Keep new beds well weeded and slightly moist. You can cover new plantings with floating row cover for 3‐4 weeks to prevent flea beetles and other insects. Plastic or organic mulches can help heat the soil, retain moisture and prevent blight. It also helps to stake your plants to help support heavy fruit.

Water Requirements

How much water your plants will require depends on the soil and weather. Eggplants are somewhat drought tolerant, but yield best with a steady supply of moisture. Weekly slow, deep (2‐3 gallons) waterings are ideal. Drip irrigation is the best way to provide even moisture and while having fewer disease issues.


Eggplants are heavy feeders and benefit from having an all‐purpose fertilizer added to each planting hole. Fertilize eggplants every two weeks with a mild liquid fertilizer once the fruits begin to appear.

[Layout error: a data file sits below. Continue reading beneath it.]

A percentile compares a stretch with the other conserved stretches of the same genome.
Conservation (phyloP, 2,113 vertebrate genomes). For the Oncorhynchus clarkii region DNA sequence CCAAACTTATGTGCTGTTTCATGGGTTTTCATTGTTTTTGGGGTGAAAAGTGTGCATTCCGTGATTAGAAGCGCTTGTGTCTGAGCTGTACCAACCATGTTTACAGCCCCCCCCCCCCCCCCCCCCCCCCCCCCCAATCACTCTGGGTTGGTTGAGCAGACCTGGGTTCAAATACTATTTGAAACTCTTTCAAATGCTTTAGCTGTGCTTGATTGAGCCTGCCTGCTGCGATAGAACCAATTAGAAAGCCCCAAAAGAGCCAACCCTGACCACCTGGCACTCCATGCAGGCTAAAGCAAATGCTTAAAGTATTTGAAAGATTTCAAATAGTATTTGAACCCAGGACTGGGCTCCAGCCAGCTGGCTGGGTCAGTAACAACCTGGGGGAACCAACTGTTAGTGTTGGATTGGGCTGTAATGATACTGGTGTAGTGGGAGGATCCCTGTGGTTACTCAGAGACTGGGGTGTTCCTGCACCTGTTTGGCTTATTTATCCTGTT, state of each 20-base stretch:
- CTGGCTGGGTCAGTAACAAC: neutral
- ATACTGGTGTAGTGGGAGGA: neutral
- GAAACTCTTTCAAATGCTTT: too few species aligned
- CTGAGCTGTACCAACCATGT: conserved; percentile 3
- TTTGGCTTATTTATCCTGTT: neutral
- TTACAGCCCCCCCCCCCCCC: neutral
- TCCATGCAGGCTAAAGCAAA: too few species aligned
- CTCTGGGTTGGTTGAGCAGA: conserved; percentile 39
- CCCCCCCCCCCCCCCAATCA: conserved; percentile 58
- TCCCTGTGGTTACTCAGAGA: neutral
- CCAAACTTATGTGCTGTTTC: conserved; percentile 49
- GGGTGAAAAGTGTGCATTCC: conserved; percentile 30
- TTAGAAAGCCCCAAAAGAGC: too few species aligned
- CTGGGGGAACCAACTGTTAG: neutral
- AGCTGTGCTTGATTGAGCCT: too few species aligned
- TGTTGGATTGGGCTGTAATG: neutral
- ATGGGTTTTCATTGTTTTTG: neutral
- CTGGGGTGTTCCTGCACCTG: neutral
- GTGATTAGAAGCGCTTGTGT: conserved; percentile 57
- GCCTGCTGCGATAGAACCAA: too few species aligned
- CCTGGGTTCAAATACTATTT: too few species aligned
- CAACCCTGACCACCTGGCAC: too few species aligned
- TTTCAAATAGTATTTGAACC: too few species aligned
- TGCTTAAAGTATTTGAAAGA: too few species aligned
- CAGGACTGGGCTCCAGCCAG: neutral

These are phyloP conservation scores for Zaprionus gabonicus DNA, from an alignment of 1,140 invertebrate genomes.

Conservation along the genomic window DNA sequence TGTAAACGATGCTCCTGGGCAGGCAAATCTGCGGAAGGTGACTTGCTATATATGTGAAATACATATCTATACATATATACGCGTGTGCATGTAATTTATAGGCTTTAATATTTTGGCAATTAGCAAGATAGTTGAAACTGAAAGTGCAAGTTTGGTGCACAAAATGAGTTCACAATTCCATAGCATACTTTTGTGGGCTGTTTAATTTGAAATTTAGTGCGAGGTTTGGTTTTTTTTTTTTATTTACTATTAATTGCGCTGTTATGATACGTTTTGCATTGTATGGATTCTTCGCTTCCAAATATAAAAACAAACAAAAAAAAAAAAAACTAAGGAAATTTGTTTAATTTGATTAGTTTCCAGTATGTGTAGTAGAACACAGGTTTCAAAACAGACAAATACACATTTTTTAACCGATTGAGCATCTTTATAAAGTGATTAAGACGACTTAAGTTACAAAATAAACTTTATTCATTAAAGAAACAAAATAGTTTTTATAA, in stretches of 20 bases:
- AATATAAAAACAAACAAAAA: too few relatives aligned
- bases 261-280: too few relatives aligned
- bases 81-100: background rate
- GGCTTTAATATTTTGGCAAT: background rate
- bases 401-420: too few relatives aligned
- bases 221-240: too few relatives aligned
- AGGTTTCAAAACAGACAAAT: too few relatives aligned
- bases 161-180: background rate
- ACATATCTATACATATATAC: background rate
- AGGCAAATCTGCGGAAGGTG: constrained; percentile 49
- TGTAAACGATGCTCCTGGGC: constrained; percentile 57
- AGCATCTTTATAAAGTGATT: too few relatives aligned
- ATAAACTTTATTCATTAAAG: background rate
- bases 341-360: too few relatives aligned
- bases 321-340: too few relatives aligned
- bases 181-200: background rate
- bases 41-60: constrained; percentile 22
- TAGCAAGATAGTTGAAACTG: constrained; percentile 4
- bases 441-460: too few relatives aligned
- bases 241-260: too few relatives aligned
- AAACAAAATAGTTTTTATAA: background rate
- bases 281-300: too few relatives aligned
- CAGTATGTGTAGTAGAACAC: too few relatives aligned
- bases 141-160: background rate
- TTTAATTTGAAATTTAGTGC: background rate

Harvesting and Storage

Harvest when fruit has reached mature size and the skin is smooth and shiny. Over‐ripe fruit will be soft with dark seeds. Cut fruit from plant with knife or clippers, and watch for thorns on plants. Eggplants can store in the refrigerator 7‐12 days. Roasted eggplant freezes well.

Pests and Diseases

Good gardening practices such as crop rotation, drip irrigation, proper planting time, floating row covers and removal of entire plants when harvest is done all help prevent many pests and diseases.

  • Cutworm can often mow down all new transplants in one night. Spinosad is an organic control for cut worms.
  • Snails and slugs leave large holes in leaves or eat new transplants when they feed at night. They often leave iridescent trails on leaves and the ground. Slug baits and beer traps are just two ways to control them.